Then you have the definition of the term ‘gank’ itself, which originally meant a PvP encounter where one side has zero chance. PvP combat was defined by there being an actual fight, while a gank is a one-sided slaughter. Why the ganked occurred is secondary, and not really part of the definition. Easy examples of a gank are a high level WoW character killing a lower level one, or a gate camp in EVE catching a single pilot. That the gank in WoW accomplishes nothing but wasting someones time, while the EVE gate camp might be for strategic reasons doesn’t change the fact that both encounters are a gank rather than PvP combat.

Now lets bring back the Massively definition of a gankbox:

Gankboxes are sandboxes that place such an emphasis on unrestricted free-for-all PvP that ganking comes to dominate the entire game, to the detriment of the rest of the world design.

Does ganking dominate EVE? Not even close, considering the vast majority of ships destroyed are from PvP combat (fleet battles, low-sec roams, etc) rather than ganking. But even if we ignore that fact, ganking in EVE isn’t a detriment to the rest of the design, it a benefit. Without that sink in the economy, the game itself would collapse. I could easily argue that vanilla PvP WoW servers were far more of a gankbox than EVE has ever been, and this is easily supported by the fact that Blizzard made significant changes to the ruleset to ‘fix’ the problem (no killing of flight masters or quest givers, for example).

So if you have ever raged against an expansion or update resetting your progress, what you are really upset about is that your MMO of choice has a broken economy. Maybe ask the devs to allow some more ganking to fix it?

Now excuse me, I’ve got to get back to multiboxing my ratting carriers in ‘dying’ (with record profits) EVE, while watching CNN, the news networking ‘dying’ while having its highest ratings ever. Might also pre-order Albion, since they are offering an industry-first pre-order bonus. Oh how outrageous of them!

Posted in Asheron's Call, Combat Systems, Dark Age of Camelot, Darkfall Online, EVE Online, Mass Media, MMO design, PvP, Rant, Ultima Online, World of Warcraft | 8 Comments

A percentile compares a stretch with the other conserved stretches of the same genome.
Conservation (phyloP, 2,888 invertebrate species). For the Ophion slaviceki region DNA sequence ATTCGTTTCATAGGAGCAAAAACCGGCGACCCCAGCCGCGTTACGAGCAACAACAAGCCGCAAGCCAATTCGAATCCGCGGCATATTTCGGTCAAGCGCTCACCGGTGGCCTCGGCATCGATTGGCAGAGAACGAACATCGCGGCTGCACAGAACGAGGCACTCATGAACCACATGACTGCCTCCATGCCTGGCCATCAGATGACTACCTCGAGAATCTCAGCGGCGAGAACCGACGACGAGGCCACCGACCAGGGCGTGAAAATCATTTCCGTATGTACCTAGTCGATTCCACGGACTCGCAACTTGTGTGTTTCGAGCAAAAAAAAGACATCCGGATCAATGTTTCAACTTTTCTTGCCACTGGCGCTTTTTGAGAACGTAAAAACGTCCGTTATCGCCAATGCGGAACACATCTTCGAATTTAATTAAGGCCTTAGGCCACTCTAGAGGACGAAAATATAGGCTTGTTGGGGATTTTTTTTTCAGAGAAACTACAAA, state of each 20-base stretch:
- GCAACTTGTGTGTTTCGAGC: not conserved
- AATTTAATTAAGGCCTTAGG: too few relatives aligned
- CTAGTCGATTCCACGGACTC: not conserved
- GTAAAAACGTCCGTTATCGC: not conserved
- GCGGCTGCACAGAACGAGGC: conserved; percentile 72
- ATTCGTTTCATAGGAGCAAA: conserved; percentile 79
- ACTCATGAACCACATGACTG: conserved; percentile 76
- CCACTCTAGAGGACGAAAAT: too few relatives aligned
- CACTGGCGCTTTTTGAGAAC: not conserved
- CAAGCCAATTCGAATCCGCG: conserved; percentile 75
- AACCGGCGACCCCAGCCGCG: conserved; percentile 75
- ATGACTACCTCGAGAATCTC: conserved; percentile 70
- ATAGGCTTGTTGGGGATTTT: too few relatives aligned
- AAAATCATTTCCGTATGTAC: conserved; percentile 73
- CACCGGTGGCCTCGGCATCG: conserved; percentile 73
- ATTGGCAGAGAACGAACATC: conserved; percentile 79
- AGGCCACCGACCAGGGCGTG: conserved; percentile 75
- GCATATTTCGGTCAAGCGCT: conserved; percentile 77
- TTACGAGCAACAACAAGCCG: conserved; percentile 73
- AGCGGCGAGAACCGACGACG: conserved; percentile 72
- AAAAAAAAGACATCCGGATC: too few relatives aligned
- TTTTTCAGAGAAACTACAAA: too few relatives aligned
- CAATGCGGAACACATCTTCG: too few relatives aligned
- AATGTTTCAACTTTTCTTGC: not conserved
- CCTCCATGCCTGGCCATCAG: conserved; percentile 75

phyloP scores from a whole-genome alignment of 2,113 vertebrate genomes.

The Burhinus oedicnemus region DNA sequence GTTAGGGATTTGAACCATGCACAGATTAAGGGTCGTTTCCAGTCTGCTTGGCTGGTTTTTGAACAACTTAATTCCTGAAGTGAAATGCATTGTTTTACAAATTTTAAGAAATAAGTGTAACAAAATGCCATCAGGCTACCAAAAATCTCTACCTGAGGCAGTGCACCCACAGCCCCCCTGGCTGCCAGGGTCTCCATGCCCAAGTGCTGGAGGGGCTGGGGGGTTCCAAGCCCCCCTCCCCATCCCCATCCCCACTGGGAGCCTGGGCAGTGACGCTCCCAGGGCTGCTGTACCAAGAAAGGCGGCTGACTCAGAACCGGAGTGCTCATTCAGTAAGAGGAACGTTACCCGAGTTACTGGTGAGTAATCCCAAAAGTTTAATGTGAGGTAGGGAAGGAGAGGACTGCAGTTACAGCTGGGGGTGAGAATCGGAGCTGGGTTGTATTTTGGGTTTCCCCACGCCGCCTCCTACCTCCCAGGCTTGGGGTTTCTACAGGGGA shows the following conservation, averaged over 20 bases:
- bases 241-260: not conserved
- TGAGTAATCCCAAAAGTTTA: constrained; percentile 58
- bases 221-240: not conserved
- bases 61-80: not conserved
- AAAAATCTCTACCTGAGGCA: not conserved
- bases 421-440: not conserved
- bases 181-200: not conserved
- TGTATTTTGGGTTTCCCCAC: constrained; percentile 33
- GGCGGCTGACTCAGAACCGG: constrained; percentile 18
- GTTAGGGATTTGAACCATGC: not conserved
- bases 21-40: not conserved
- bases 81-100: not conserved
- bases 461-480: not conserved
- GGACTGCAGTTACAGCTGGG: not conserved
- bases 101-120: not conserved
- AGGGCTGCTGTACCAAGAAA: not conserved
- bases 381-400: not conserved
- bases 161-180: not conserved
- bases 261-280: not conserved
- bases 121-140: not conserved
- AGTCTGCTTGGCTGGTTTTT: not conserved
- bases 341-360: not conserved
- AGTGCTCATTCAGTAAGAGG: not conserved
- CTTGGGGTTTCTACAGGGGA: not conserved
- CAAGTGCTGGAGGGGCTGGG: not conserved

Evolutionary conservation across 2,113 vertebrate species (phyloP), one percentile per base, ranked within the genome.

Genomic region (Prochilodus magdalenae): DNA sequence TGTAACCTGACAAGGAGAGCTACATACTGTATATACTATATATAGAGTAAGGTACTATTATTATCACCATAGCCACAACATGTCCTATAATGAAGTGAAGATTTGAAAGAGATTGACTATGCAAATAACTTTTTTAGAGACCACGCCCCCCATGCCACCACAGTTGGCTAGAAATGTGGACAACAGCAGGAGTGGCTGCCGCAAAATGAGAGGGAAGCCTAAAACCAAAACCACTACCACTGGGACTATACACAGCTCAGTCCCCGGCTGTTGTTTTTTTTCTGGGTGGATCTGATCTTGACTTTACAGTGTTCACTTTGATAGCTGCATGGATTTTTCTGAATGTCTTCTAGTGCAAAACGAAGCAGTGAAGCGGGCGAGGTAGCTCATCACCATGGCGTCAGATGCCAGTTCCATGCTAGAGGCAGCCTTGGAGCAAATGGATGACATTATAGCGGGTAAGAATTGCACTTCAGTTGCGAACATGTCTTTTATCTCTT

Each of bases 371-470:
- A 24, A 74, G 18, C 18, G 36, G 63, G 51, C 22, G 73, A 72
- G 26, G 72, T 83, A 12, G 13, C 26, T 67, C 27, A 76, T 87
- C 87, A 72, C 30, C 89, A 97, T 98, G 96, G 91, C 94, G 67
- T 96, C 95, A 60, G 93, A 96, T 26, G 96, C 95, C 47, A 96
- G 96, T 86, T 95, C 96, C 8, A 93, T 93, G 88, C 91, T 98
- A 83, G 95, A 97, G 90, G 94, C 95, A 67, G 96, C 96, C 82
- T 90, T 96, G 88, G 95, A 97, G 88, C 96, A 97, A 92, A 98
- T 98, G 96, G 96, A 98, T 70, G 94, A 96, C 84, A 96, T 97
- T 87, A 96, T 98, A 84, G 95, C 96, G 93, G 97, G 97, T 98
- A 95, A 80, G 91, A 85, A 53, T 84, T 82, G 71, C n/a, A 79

EVE: Goons still winning

As reported by CCP and written about at TAGN, despite Goons being ‘defeated’ during WWB, we are by far the most active alliance/region in terms of both mining and ratting, and it’s not even close. Delve alone is more active than the next 5 regions combined, while if you combine Delve and Querious (another region we basically own), those two are more active than the next 8 regions combined.

This is especially important because unlike basically every other MMO, where making money is trivial because most people don’t care about money after a certain point, in EVE since day one having more ISK is always beneficial, both individually and at the Corp/Alliance level. Our leadership knows this, and in part thanks to WWB, has increased the focus on that area. The results are pretty clear to see.

Related to this, CCP identified an issue with the overall money supply, in that carrier and super carrier ratting was too efficient (it was/is). This was nerfed, along with another round of nerfs to Rorq mining. Many saw this as a Goon-focused nerf, since we are kings of those areas, but they were wrong. Sure, the nerfs hurt us, but they hurt everyone else more. Why? Because Goons are better at adapting to change than just about anyone else thanks to our leadership.

As the old saying goes, the scoreboard doesn’t lie, and right now Goons are winning EVE. We recruit a lot of people, we retain those people, and those people becoming productive little bees faster than other pilots in other alliances. As I said at TAGN, right now I don’t think another WWB event is even possible in Delve. Between all of the citadels, and our now massive super/titan fleet, I don’t think the rest of EVE would be up to entering the meat grinder that is current-day Delve. The old issues with the alliance prior to WWB have been fixed (thanks Lenny), and we are stronger/better off today.

And when CCP fixes the balance issues around attacking/defending space, our war machine will be ready. Good times ahead!

Posted in EVE Online, Goons, Uncategorized | 13 Comments

Dying Light review